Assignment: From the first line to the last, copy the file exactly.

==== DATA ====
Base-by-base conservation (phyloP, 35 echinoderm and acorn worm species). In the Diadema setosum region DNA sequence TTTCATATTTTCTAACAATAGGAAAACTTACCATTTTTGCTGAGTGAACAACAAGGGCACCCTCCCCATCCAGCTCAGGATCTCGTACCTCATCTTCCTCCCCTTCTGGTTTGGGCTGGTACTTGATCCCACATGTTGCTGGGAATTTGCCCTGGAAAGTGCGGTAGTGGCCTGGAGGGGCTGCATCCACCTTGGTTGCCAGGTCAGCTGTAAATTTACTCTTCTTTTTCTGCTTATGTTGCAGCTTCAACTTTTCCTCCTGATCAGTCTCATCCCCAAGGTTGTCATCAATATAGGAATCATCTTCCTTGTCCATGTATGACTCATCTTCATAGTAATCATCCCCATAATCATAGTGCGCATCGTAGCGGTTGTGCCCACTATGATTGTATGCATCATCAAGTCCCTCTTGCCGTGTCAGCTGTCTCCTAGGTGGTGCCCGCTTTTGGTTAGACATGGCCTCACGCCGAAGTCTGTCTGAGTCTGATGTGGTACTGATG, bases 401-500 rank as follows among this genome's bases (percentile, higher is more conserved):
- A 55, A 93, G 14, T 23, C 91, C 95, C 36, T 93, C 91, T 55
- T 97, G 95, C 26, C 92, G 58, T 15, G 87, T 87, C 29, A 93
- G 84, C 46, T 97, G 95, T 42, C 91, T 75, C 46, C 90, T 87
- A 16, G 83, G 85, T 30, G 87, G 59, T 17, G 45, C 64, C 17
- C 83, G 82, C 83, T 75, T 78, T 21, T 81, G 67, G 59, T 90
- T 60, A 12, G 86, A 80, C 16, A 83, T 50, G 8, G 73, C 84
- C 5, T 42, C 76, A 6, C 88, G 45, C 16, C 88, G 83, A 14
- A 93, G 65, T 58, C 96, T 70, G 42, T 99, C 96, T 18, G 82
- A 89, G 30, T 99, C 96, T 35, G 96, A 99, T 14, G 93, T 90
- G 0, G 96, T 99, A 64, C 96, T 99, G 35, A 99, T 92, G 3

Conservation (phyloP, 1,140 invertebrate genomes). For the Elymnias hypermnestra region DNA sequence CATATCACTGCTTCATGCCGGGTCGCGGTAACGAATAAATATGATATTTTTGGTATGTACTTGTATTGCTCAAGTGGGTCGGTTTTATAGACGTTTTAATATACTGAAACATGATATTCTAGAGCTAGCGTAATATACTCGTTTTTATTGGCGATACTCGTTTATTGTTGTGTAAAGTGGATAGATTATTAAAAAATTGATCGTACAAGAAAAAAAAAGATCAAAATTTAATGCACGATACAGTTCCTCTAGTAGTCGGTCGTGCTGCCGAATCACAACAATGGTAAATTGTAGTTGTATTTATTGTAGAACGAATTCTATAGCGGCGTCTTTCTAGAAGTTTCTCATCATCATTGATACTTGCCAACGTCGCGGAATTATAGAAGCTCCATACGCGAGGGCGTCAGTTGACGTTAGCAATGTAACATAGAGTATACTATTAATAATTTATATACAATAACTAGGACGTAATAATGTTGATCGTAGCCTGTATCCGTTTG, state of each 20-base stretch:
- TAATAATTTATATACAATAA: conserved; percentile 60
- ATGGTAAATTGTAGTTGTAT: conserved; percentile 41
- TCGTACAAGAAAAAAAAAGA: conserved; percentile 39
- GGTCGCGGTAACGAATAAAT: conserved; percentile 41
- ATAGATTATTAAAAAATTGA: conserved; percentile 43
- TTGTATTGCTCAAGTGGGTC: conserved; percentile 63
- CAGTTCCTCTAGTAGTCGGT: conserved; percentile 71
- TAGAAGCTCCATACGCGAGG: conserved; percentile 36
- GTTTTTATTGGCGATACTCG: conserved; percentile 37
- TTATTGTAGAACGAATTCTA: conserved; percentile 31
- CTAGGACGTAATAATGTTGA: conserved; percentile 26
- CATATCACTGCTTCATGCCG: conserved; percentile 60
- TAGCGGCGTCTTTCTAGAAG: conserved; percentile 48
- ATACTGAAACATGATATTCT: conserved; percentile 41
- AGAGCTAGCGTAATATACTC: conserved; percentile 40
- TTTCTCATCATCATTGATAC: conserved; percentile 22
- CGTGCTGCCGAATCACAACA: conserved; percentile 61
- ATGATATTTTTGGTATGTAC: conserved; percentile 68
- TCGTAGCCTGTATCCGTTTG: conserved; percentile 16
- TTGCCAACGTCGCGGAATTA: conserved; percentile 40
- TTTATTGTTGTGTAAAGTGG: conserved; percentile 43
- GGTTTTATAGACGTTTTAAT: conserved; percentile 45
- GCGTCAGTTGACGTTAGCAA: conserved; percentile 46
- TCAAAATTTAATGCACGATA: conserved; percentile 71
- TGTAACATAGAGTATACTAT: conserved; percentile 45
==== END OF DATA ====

Base-by-base conservation (phyloP, 35 echinoderm and acorn worm species). In the Diadema setosum region DNA sequence TTTCATATTTTCTAACAATAGGAAAACTTACCATTTTTGCTGAGTGAACAACAAGGGCACCCTCCCCATCCAGCTCAGGATCTCGTACCTCATCTTCCTCCCCTTCTGGTTTGGGCTGGTACTTGATCCCACATGTTGCTGGGAATTTGCCCTGGAAAGTGCGGTAGTGGCCTGGAGGGGCTGCATCCACCTTGGTTGCCAGGTCAGCTGTAAATTTACTCTTCTTTTTCTGCTTATGTTGCAGCTTCAACTTTTCCTCCTGATCAGTCTCATCCCCAAGGTTGTCATCAATATAGGAATCATCTTCCTTGTCCATGTATGACTCATCTTCATAGTAATCATCCCCATAATCATAGTGCGCATCGTAGCGGTTGTGCCCACTATGATTGTATGCATCATCAAGTCCCTCTTGCCGTGTCAGCTGTCTCCTAGGTGGTGCCCGCTTTTGGTTAGACATGGCCTCACGCCGAAGTCTGTCTGAGTCTGATGTGGTACTGATG, bases 401-500 rank as follows among this genome's bases (percentile, higher is more conserved):
- A 55, A 93, G 14, T 23, C 91, C 95, C 36, T 93, C 91, T 55
- T 97, G 95, C 26, C 92, G 58, T 15, G 87, T 87, C 29, A 93
- G 84, C 46, T 97, G 95, T 42, C 91, T 75, C 46, C 90, T 87
- A 16, G 83, G 85, T 30, G 87, G 59, T 17, G 45, C 64, C 17
- C 83, G 82, C 83, T 75, T 78, T 21, T 81, G 67, G 59, T 90
- T 60, A 12, G 86, A 80, C 16, A 83, T 50, G 8, G 73, C 84
- C 5, T 42, C 76, A 6, C 88, G 45, C 16, C 88, G 83, A 14
- A 93, G 65, T 58, C 96, T 70, G 42, T 99, C 96, T 18, G 82
- A 89, G 30, T 99, C 96, T 35, G 96, A 99, T 14, G 93, T 90
- G 0, G 96, T 99, A 64, C 96, T 99, G 35, A 99, T 92, G 3

Conservation (phyloP, 1,140 invertebrate genomes). For the Elymnias hypermnestra region DNA sequence CATATCACTGCTTCATGCCGGGTCGCGGTAACGAATAAATATGATATTTTTGGTATGTACTTGTATTGCTCAAGTGGGTCGGTTTTATAGACGTTTTAATATACTGAAACATGATATTCTAGAGCTAGCGTAATATACTCGTTTTTATTGGCGATACTCGTTTATTGTTGTGTAAAGTGGATAGATTATTAAAAAATTGATCGTACAAGAAAAAAAAAGATCAAAATTTAATGCACGATACAGTTCCTCTAGTAGTCGGTCGTGCTGCCGAATCACAACAATGGTAAATTGTAGTTGTATTTATTGTAGAACGAATTCTATAGCGGCGTCTTTCTAGAAGTTTCTCATCATCATTGATACTTGCCAACGTCGCGGAATTATAGAAGCTCCATACGCGAGGGCGTCAGTTGACGTTAGCAATGTAACATAGAGTATACTATTAATAATTTATATACAATAACTAGGACGTAATAATGTTGATCGTAGCCTGTATCCGTTTG, state of each 20-base stretch:
- TAATAATTTATATACAATAA: conserved; percentile 60
- ATGGTAAATTGTAGTTGTAT: conserved; percentile 41
- TCGTACAAGAAAAAAAAAGA: conserved; percentile 39
- GGTCGCGGTAACGAATAAAT: conserved; percentile 41
- ATAGATTATTAAAAAATTGA: conserved; percentile 43
- TTGTATTGCTCAAGTGGGTC: conserved; percentile 63
- CAGTTCCTCTAGTAGTCGGT: conserved; percentile 71
- TAGAAGCTCCATACGCGAGG: conserved; percentile 36
- GTTTTTATTGGCGATACTCG: conserved; percentile 37
- TTATTGTAGAACGAATTCTA: conserved; percentile 31
- CTAGGACGTAATAATGTTGA: conserved; percentile 26
- CATATCACTGCTTCATGCCG: conserved; percentile 60
- TAGCGGCGTCTTTCTAGAAG: conserved; percentile 48
- ATACTGAAACATGATATTCT: conserved; percentile 41
- AGAGCTAGCGTAATATACTC: conserved; percentile 40
- TTTCTCATCATCATTGATAC: conserved; percentile 22
- CGTGCTGCCGAATCACAACA: conserved; percentile 61
- ATGATATTTTTGGTATGTAC: conserved; percentile 68
- TCGTAGCCTGTATCCGTTTG: conserved; percentile 16
- TTGCCAACGTCGCGGAATTA: conserved; percentile 40
- TTTATTGTTGTGTAAAGTGG: conserved; percentile 43
- GGTTTTATAGACGTTTTAAT: conserved; percentile 45
- GCGTCAGTTGACGTTAGCAA: conserved; percentile 46
- TCAAAATTTAATGCACGATA: conserved; percentile 71
- TGTAACATAGAGTATACTAT: conserved; percentile 45